Vittorio De Sica’s final film as director is a peculiarly diffident affair. De Sica, best known to popular audiences as a comedic star akin to an Italian Cary Grant, had of course surprisingly established himself at the head of the pack amongst the Italian neo-realists with films like The Bicycle Thieves (1948) and Umberto D (1953). After Two Women (1961) De Sica’s stature began to decline. Most of the directors who had exemplified the Neo-Realist creed had by this time seen dips and crests in their careers and had made various settlements with more commercial cinema. Old comrade and rival Luchino Visconti was on a roll through the ‘60s, whilst Roberto Rossellini was in a kind of exile, immersed in productions for French TV that only emerged later as classics. Tyros like Federico Fellini, Michelangelo Antonioni, and Pier Paolo Pasolini had become the hip, fearsome new voices of Italian film. De Sica, with his preference for raw humanistic values and personal drama, over aesthetic questions and ongoing provocation, as well as his ongoing status as a film star, seemed to make him the most amenable of the Neo-Realists for a move into a more mainstream film world, which some critics suggested he hinted at with the magic-realist tendencies of his Cannes prize-winning Miracle in Milan (1951), and had become undeniable with the success of the sexy portmanteau comedy Yesterday, Today, and Tomorrow (1963). De Sica kept making films at a steady rate, but many were lightweight or disappeared from attention, whilst his forays into broadening the audience for his brand were mixed, like the uneven but occasionally brilliant self-satire After the Fox (1966), and the notorious clunky romantic weepy A Place for Lovers (1968). He resurged in critical estimation with The Garden of the Finzi-Continis (1971), but his advancing age and frail health undoubtedly informed the subject of The Voyage, an adaptation of a Luigi Pirandello novel, completed the year of his death.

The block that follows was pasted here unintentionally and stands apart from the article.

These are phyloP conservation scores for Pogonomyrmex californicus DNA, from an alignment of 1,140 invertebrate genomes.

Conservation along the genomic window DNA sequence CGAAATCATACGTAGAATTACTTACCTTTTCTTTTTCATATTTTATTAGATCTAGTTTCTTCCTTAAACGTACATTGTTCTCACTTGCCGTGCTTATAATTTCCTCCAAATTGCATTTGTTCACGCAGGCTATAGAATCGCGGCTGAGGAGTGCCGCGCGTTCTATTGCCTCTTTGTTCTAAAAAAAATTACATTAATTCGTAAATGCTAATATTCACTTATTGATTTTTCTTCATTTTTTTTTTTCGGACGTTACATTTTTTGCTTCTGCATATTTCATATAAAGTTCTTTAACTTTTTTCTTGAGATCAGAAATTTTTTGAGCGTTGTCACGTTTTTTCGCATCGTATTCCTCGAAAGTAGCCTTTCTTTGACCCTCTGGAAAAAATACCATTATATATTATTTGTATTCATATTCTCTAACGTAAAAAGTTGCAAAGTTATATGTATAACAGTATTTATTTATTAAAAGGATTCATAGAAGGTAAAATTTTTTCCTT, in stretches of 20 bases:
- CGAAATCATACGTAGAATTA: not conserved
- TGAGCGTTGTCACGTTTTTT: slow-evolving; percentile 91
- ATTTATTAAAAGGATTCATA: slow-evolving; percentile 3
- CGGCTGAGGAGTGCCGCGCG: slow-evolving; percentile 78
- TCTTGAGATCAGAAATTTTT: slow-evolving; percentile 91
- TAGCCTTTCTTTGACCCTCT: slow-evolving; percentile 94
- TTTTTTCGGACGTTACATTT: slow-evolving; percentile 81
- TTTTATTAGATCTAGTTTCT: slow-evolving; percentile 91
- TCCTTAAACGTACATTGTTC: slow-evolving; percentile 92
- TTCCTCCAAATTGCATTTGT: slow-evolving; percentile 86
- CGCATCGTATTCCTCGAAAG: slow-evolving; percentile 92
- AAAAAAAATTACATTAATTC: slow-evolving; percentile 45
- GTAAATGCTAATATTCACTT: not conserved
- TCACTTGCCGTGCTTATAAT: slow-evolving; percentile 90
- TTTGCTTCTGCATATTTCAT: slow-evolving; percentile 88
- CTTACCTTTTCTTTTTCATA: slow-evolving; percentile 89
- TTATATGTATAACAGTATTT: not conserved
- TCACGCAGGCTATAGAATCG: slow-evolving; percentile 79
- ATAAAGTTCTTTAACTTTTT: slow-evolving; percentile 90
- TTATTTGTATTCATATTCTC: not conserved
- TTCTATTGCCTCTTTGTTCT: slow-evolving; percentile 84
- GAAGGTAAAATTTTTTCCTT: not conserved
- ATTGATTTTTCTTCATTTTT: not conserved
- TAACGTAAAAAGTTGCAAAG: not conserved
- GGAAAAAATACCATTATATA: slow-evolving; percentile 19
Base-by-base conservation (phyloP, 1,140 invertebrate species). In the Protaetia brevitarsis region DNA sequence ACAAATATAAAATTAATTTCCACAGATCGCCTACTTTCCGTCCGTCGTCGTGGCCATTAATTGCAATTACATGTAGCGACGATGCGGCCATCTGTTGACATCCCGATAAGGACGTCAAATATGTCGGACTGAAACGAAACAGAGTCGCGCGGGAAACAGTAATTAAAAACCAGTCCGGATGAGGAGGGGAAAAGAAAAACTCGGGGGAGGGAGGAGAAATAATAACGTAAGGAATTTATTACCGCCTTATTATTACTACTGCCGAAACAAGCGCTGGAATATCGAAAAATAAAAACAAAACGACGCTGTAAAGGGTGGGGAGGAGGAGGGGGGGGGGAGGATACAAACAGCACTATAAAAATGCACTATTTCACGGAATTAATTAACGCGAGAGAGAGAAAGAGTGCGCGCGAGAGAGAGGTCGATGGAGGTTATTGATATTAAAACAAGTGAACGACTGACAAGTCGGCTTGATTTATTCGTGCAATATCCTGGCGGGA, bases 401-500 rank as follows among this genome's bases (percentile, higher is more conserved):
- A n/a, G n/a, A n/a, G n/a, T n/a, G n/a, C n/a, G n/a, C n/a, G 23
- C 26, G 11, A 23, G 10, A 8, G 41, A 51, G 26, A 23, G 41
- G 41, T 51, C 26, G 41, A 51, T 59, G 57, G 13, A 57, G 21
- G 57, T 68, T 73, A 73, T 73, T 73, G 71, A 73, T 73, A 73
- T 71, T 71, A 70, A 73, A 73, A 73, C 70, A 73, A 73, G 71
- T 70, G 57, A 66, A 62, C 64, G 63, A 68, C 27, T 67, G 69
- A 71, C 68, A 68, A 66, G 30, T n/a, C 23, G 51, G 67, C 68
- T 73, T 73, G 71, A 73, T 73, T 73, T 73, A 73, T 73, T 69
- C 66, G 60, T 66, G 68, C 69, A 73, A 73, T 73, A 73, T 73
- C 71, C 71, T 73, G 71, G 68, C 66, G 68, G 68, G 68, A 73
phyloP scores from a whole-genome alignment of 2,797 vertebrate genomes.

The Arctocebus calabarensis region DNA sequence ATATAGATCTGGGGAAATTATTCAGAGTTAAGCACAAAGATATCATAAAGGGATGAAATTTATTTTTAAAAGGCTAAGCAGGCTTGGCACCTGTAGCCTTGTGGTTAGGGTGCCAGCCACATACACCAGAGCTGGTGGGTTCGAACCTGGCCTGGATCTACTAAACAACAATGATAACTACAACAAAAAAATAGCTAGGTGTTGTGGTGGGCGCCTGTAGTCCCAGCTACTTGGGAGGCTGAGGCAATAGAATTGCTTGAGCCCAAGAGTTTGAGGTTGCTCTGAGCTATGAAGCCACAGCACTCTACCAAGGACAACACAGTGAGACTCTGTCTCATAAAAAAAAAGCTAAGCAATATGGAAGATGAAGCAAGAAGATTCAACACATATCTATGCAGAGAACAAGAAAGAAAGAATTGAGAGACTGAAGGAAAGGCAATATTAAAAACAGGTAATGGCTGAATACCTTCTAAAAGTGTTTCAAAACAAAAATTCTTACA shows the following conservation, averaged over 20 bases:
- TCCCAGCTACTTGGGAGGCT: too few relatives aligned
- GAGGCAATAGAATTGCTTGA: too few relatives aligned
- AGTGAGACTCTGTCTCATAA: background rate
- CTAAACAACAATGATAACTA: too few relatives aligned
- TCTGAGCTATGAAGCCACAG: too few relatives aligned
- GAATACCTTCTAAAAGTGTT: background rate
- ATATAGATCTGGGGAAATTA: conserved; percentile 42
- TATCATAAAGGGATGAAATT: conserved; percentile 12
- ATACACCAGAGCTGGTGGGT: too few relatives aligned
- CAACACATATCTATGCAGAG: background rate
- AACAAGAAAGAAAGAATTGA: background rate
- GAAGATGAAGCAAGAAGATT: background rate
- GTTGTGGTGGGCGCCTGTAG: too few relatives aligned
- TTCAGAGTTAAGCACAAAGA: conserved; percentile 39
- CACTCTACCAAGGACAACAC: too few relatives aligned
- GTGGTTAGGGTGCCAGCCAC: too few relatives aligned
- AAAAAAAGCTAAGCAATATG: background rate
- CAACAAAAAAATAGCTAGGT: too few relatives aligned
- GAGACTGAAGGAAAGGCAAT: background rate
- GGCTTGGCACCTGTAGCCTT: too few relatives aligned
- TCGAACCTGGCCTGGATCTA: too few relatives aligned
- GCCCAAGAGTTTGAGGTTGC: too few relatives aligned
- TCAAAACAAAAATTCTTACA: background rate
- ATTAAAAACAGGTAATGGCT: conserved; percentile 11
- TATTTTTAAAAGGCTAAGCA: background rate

The Voyage tries to sustain a tone of elegy and grace-note contemplation of inevitable change and mortality, with its theme of coming to terms with the imminence of death and trying to live courageously anyway. But the resulting film feels like a compromise, trying to balance the kind of high-class, melancholic look back to a time of changing mores and the hazy folk-memory of history wielded in Finzi-Continis, and with hints of competition with Visconti’s lucid melding of melodrama and Neo-Realist approaches in films like Senso (1954) and The Leopard (1962), whilst essentially recycling the essential romantic drama trope of A Place for Lovers, where a man falls in love with a beautiful but dying woman. De Sica’s previous work, A Brief Vacation (1973), had also explored the fatalistic bravery engendered by illness, in working class characters there, whilst The Voyage is the tale of a woman, Adriana de Mauro (Sophia Loren), who moves up and down on the social ladder. The daughter of a soldier who was beloved of his aristocratic commander, at the outset she’s working as a seamstress with her mother (Barbara Pilavin) in a small flat in Palermo. Fate comes knocking in the form of the deceased commander’s son, Cesare Braggi (Richard Burton), whom she’s had a crush on since childhood, but in a cruel twist, the dead overlord’s will insists that Cesare’s younger brother Antonio (Ian Bannen) marry Adriana: Cesare demurs from any declarations that might forestall this, and Adriana, in spite of vowing not to go through with the union, nonetheless succumbs to the siren call of affluence.